Going one step further, there is also some evidence suggesting that it’s not only your body that alters your perception, but there is also a social embodiment factor, whereas the people you’re dancing with can influence you.

A good rhythm is imperfect; if it’s perfect, it‘s fake.

This seems like an important mention with the advent of drum machines and samplers. When a drummer plays a funky groove, they’re going to be making a lot of tiny ‘mistakes,’ off timed hits at varying velocities that are what actually give the beat a human element, they give it emotion.

A drum machine will play exactly what it’s told to, when it’s told to. It’s precise and doesn’t make mistakes, and you can hear this in the music — it lacks variety and spice, it’s mechanical and cold.

This doesn’t only apply to drumming—piano compositions and violin slides and all sorts of other computer generated sounds will lack a human ‘quality’ when they’re made digitally. When people are playing a song together they are in sync with each other, the players will be changing and flowing with the music together in a way that’s barely noticeable, but it’s there and it’s hard to replicate digitally.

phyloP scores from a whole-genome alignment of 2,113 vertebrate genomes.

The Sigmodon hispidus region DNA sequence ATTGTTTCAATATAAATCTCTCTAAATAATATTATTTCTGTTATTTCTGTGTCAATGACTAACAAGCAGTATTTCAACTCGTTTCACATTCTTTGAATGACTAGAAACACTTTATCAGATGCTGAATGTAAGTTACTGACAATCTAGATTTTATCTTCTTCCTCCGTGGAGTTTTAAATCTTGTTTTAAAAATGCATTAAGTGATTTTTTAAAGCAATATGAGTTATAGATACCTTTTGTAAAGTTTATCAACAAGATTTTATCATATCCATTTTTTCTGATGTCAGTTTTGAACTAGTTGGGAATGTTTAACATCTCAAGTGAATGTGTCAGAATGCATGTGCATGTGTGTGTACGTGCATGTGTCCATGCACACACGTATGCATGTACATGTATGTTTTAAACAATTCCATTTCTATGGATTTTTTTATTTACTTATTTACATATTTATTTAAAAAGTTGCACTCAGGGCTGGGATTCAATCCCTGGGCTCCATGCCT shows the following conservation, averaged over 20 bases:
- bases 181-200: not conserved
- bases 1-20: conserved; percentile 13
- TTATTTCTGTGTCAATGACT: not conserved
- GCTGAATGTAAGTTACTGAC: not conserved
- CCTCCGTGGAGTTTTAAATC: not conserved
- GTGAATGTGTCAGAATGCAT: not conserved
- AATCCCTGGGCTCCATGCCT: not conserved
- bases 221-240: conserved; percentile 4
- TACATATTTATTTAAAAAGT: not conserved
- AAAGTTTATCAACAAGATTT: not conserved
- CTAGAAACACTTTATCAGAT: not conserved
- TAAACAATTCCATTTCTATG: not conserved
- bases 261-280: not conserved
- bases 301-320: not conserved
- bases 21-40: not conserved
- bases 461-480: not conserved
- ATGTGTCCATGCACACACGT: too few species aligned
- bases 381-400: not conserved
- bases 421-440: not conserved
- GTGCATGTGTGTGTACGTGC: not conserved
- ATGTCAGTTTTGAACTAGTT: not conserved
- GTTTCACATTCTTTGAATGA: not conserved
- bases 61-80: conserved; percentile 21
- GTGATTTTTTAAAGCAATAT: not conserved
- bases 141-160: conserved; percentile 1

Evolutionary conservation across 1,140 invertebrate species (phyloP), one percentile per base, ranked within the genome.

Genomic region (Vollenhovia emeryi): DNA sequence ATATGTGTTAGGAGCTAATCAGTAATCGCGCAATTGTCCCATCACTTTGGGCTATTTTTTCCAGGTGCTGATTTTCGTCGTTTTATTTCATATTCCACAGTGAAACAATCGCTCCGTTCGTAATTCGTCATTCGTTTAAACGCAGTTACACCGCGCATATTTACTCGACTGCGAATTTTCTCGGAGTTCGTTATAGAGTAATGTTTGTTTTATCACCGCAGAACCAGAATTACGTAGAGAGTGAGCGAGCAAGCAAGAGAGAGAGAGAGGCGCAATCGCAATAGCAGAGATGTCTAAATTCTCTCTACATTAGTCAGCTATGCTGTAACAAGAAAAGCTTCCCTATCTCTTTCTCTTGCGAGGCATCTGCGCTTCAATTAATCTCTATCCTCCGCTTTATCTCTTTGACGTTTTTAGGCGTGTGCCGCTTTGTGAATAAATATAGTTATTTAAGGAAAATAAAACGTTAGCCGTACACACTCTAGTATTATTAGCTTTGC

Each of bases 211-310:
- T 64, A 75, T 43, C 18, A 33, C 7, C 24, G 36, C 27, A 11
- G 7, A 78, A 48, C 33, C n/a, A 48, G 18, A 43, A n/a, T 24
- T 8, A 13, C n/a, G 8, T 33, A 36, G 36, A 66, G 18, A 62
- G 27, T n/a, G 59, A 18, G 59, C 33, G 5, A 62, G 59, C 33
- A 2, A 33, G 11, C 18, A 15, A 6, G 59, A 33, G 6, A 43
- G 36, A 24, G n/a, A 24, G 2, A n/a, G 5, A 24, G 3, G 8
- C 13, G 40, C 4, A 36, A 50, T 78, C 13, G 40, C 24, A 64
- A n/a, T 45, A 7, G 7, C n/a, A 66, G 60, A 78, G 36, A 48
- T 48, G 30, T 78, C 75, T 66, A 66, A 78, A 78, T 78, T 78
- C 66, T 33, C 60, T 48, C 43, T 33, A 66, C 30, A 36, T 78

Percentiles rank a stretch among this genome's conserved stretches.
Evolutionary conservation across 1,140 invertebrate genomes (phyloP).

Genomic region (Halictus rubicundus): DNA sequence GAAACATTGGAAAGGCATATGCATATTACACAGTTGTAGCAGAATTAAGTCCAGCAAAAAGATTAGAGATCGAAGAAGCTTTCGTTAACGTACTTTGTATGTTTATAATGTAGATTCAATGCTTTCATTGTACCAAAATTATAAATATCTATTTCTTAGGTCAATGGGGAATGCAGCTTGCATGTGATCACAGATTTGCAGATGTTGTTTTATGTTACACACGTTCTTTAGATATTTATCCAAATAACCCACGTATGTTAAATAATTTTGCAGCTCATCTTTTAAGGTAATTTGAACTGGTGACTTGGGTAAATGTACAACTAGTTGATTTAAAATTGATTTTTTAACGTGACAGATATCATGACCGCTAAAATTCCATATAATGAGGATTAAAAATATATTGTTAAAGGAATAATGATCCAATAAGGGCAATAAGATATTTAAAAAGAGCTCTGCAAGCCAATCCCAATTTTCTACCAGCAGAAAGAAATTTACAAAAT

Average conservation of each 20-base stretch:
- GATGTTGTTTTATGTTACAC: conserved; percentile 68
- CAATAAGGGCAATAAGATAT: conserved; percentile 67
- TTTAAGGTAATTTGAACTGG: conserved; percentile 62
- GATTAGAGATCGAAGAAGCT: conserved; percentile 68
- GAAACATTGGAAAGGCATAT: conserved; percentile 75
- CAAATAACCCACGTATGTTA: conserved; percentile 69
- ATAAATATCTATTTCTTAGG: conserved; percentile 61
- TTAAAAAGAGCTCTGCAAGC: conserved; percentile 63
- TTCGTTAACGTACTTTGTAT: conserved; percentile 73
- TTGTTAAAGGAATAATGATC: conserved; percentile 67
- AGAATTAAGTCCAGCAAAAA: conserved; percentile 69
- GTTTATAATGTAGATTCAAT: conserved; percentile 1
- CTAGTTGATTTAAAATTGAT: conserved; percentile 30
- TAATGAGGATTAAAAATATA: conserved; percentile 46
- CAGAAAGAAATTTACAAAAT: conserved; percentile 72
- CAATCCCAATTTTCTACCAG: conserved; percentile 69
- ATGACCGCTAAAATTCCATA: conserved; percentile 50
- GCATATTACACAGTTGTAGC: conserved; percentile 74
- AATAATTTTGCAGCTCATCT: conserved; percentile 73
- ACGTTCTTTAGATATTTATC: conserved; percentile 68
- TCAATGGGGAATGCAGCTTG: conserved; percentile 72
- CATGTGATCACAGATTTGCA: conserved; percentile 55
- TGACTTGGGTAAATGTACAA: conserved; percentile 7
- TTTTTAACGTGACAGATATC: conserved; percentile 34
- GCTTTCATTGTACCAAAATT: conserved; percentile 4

You hear a divine beat pulsating through the speakers at your friends party, and you can’t help but tap your foot. You might even need to restrain yourself from flailing your arms like a mad man. No other aspect of music has quite the same effect, rhythm is the base upon which music is formed.

“Everything has rhythm. Everything dances.”

#rhythm   #music   #sound   #mind   #cognition   #beat  
https://medium.com/world-of-music/3-surprising-facts-about-rhythm-49a9710ef38a
1
Add a comment...

Sam Brinson

Shared publicly  - 
 
New mini-album: Waves.

Opinions welcome...preferably positive.
Enjoy!
1
Add a comment...

Sam Brinson

Shared publicly  - 
 
 
Philosophy of Mind
Week 1: Consciousness
Doc: http://goo.gl/rJZE3